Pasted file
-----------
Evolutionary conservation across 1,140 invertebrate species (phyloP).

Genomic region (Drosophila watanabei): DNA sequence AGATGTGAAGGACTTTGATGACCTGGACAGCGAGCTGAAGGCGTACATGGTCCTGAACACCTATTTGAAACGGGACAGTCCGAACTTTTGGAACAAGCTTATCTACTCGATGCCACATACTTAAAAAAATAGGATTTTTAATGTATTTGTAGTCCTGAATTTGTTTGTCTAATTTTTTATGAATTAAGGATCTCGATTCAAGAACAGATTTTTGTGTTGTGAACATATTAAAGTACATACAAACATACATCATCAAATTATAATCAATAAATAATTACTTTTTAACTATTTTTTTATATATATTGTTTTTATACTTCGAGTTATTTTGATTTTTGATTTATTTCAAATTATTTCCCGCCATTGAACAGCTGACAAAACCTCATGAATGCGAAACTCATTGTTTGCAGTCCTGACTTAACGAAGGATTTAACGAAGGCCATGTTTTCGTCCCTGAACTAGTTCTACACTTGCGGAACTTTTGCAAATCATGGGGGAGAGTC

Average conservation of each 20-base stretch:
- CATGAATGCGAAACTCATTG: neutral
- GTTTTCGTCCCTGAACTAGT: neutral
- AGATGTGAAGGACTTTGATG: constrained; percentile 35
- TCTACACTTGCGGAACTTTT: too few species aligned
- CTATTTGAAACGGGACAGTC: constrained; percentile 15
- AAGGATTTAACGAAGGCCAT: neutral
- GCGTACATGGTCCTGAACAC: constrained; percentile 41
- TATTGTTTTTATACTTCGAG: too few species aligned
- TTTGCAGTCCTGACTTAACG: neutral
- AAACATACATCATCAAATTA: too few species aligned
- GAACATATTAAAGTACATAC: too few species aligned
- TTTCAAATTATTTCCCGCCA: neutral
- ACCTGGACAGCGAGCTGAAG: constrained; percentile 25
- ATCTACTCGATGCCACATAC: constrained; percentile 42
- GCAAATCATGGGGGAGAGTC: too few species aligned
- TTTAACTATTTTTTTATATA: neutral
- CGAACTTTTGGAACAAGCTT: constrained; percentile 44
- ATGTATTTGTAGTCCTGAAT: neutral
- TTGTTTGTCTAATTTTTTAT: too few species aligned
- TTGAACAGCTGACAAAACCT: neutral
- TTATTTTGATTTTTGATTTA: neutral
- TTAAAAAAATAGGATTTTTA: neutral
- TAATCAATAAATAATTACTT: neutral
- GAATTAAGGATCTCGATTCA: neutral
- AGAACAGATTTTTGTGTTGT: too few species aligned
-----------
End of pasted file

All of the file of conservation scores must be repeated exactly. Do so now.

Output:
Evolutionary conservation across 1,140 invertebrate species (phyloP).

Genomic region (Drosophila watanabei): DNA sequence AGATGTGAAGGACTTTGATGACCTGGACAGCGAGCTGAAGGCGTACATGGTCCTGAACACCTATTTGAAACGGGACAGTCCGAACTTTTGGAACAAGCTTATCTACTCGATGCCACATACTTAAAAAAATAGGATTTTTAATGTATTTGTAGTCCTGAATTTGTTTGTCTAATTTTTTATGAATTAAGGATCTCGATTCAAGAACAGATTTTTGTGTTGTGAACATATTAAAGTACATACAAACATACATCATCAAATTATAATCAATAAATAATTACTTTTTAACTATTTTTTTATATATATTGTTTTTATACTTCGAGTTATTTTGATTTTTGATTTATTTCAAATTATTTCCCGCCATTGAACAGCTGACAAAACCTCATGAATGCGAAACTCATTGTTTGCAGTCCTGACTTAACGAAGGATTTAACGAAGGCCATGTTTTCGTCCCTGAACTAGTTCTACACTTGCGGAACTTTTGCAAATCATGGGGGAGAGTC

Average conservation of each 20-base stretch:
- CATGAATGCGAAACTCATTG: neutral
- GTTTTCGTCCCTGAACTAGT: neutral
- AGATGTGAAGGACTTTGATG: constrained; percentile 35
- TCTACACTTGCGGAACTTTT: too few species aligned
- CTATTTGAAACGGGACAGTC: constrained; percentile 15
- AAGGATTTAACGAAGGCCAT: neutral
- GCGTACATGGTCCTGAACAC: constrained; percentile 41
- TATTGTTTTTATACTTCGAG: too few species aligned
- TTTGCAGTCCTGACTTAACG: neutral
- AAACATACATCATCAAATTA: too few species aligned
- GAACATATTAAAGTACATAC: too few species aligned
- TTTCAAATTATTTCCCGCCA: neutral
- ACCTGGACAGCGAGCTGAAG: constrained; percentile 25
- ATCTACTCGATGCCACATAC: constrained; percentile 42
- GCAAATCATGGGGGAGAGTC: too few species aligned
- TTTAACTATTTTTTTATATA: neutral
- CGAACTTTTGGAACAAGCTT: constrained; percentile 44
- ATGTATTTGTAGTCCTGAAT: neutral
- TTGTTTGTCTAATTTTTTAT: too few species aligned
- TTGAACAGCTGACAAAACCT: neutral
- TTATTTTGATTTTTGATTTA: neutral
- TTAAAAAAATAGGATTTTTA: neutral
- TAATCAATAAATAATTACTT: neutral
- GAATTAAGGATCTCGATTCA: neutral
- AGAACAGATTTTTGTGTTGT: too few species aligned